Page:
After giving birth, you can expect that your breasts will become larger and tender as you begin producing milk. This condition will then ease after some time, typically around 2 weeks. However, if you feel that your breasts are throbbing and swollen, you might be experiencing engorgement. This condition happens when the breast is full of build-up milk, as well as blood and other fluids.
Breast engorgement can occur at any time that you are breastfeeding, usually when your baby is not feeding properly. The irony here is that the condition itself can make it difficult for your child to latch on properly. If breastfeeding is ineffective, you will not be able to drain your breasts from milk, which is needed to relieve engorgement. Ineffective breastfeeding even leads to a low milk supply because nothing is signaling your body to produce milk.
Thankfully, this condition is temporary, and even if your breasts are full of milk, they will not feel swollen. In the meantime, what can you do to ease the discomfort?
Quickest Option to Ease the Discomfort: Express Milk
The best option to relieve engorgement is by emptying the breasts. To get the milk flowing, you can place a warm compress on your breasts beforehand. However, take note of your time because too much warmth can increase the swelling.
While breastfeeding your baby, you can relieve some of the tightness by gently massaging your nursing breast. But if your baby is not ready to feed yet or is unable to latch efficiently, you can use a breast pump. Whether it’s manual or electric, pumps can help you drain excess milk. You can also pump if you still feel “full” after breastfeeding your baby.
You can opt for a manual pump, but electric models are more efficient in draining the milk and need no physical effort to use. The best electric breast pump on CuteLittleDarling automatically adjusts its vacuum relative to the user and the elevation of where she pumps.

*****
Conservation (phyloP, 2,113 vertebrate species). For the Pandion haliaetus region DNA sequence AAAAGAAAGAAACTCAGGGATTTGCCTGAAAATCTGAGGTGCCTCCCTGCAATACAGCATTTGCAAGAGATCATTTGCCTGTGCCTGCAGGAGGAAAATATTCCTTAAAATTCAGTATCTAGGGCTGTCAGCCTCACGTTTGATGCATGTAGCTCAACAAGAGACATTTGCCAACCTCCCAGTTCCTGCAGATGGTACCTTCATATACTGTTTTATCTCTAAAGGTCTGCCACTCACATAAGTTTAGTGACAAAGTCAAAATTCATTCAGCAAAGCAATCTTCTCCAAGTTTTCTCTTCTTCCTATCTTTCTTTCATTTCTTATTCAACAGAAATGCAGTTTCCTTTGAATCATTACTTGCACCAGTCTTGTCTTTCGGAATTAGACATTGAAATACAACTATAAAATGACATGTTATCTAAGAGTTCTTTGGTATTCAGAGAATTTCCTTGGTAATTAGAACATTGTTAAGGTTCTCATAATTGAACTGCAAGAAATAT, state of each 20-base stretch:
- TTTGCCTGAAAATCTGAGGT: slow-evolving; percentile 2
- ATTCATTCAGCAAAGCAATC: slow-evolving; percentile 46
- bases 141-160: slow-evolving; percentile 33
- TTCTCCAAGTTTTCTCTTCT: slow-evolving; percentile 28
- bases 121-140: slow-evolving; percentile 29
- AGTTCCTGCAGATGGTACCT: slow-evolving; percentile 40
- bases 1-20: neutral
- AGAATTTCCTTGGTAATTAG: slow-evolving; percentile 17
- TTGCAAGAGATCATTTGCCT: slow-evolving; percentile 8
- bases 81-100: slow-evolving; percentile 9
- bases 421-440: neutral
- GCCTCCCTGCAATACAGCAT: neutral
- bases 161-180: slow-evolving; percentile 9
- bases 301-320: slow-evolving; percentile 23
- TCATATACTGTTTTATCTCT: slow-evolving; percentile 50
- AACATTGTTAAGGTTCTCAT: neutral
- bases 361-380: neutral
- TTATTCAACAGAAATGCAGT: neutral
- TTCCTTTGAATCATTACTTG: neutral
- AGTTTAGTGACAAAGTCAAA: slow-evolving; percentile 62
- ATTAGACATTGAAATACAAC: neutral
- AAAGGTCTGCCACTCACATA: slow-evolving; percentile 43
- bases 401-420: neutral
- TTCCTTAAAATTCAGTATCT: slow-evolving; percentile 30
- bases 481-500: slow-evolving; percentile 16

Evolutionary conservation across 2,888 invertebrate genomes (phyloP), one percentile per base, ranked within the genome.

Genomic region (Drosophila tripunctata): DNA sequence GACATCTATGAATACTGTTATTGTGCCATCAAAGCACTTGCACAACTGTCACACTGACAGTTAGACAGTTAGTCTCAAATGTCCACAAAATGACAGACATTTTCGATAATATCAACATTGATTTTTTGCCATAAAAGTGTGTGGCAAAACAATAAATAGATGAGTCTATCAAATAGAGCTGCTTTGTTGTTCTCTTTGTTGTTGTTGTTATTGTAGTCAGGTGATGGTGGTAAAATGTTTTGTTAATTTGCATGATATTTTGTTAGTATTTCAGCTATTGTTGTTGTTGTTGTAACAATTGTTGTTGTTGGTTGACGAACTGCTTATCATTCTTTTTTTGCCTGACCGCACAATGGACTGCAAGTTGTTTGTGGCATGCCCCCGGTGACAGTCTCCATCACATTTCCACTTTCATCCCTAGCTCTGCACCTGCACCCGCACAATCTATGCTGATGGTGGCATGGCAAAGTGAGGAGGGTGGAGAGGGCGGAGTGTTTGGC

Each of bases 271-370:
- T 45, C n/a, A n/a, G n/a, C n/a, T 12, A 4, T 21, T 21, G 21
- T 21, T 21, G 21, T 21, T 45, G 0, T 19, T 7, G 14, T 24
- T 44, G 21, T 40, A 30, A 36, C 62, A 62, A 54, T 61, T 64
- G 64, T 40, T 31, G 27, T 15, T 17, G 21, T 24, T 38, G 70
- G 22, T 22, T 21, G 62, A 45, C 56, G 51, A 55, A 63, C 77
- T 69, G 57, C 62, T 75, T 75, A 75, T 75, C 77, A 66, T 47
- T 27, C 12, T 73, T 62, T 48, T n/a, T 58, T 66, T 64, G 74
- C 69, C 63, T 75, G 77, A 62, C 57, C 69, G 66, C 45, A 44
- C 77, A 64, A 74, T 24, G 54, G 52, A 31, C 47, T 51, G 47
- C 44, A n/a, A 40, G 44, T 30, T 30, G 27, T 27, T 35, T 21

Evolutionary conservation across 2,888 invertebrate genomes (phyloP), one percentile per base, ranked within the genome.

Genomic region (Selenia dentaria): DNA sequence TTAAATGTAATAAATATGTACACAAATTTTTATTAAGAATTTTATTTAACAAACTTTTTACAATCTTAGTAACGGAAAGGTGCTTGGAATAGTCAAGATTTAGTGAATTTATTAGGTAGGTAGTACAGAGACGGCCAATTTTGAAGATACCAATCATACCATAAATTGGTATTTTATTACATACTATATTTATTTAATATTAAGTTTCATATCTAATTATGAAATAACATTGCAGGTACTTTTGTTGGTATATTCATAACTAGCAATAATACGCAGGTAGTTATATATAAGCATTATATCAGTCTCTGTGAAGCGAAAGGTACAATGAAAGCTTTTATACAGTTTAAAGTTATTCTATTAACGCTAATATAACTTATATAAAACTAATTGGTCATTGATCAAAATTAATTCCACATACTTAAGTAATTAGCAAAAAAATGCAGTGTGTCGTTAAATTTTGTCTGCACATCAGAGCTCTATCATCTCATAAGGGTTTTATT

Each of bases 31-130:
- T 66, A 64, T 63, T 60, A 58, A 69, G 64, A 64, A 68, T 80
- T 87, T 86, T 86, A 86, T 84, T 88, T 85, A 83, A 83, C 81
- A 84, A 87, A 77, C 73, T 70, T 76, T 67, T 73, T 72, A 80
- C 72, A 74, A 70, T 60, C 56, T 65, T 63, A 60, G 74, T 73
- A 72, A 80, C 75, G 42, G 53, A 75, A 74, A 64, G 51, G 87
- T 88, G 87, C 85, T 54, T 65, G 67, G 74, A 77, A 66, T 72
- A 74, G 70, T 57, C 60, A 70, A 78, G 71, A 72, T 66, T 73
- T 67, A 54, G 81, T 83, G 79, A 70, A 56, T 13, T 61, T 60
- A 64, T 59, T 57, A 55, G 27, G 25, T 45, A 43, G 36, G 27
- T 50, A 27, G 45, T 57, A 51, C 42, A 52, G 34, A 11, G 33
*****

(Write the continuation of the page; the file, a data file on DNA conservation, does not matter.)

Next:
Bonus tip: Expressing some milk before breastfeeding can also make your areola compressible and more accessible for your baby to latch onto. You can also soften the areola by moving the excess milk from it back into the breast. This technique is called reverse pressure softening, and it makes the nipples protrude more for easier latching.
And if breastfeeding with your baby is already going well, avoid pumping too much. You can still pump to relieve the tenderness from engorgement but put it on a low setting. This way, you are not triggering your body to produce more milk and prolong the condition.
Soothe Pain and Relieve Swelling Using Cold Packs
Putting cold packs on your breasts before or after nursing can alleviate pain and inflammation. Some women even use frozen cabbage leaves for the same effect. You can do this for 10 minutes until you feel more comfortable.
Is It Possible To Reduce the Chance of Breast Engorgement?
Similar to alleviating the symptoms, expressing milk often can help reduce the possibility of having engorged breasts. You should feed your baby on demand starting from birth instead of feeding him/her on schedule. Around 8 to 12 hours of feeding per day is excellent, (Don’t be afraid to wake your baby up for breastfeeding) and always remember not to limit your baby’s feeding time on your breasts.
You could pump every 2 or 3 hours if you’re unable to be with your baby. Making sure that you are expressing milk habitually also helps in maintaining your milk supply level, which is a win-win for every mom.
However, if these suggestions have no effect on your condition, it is best to talk to your doctor or to a lactation consultant.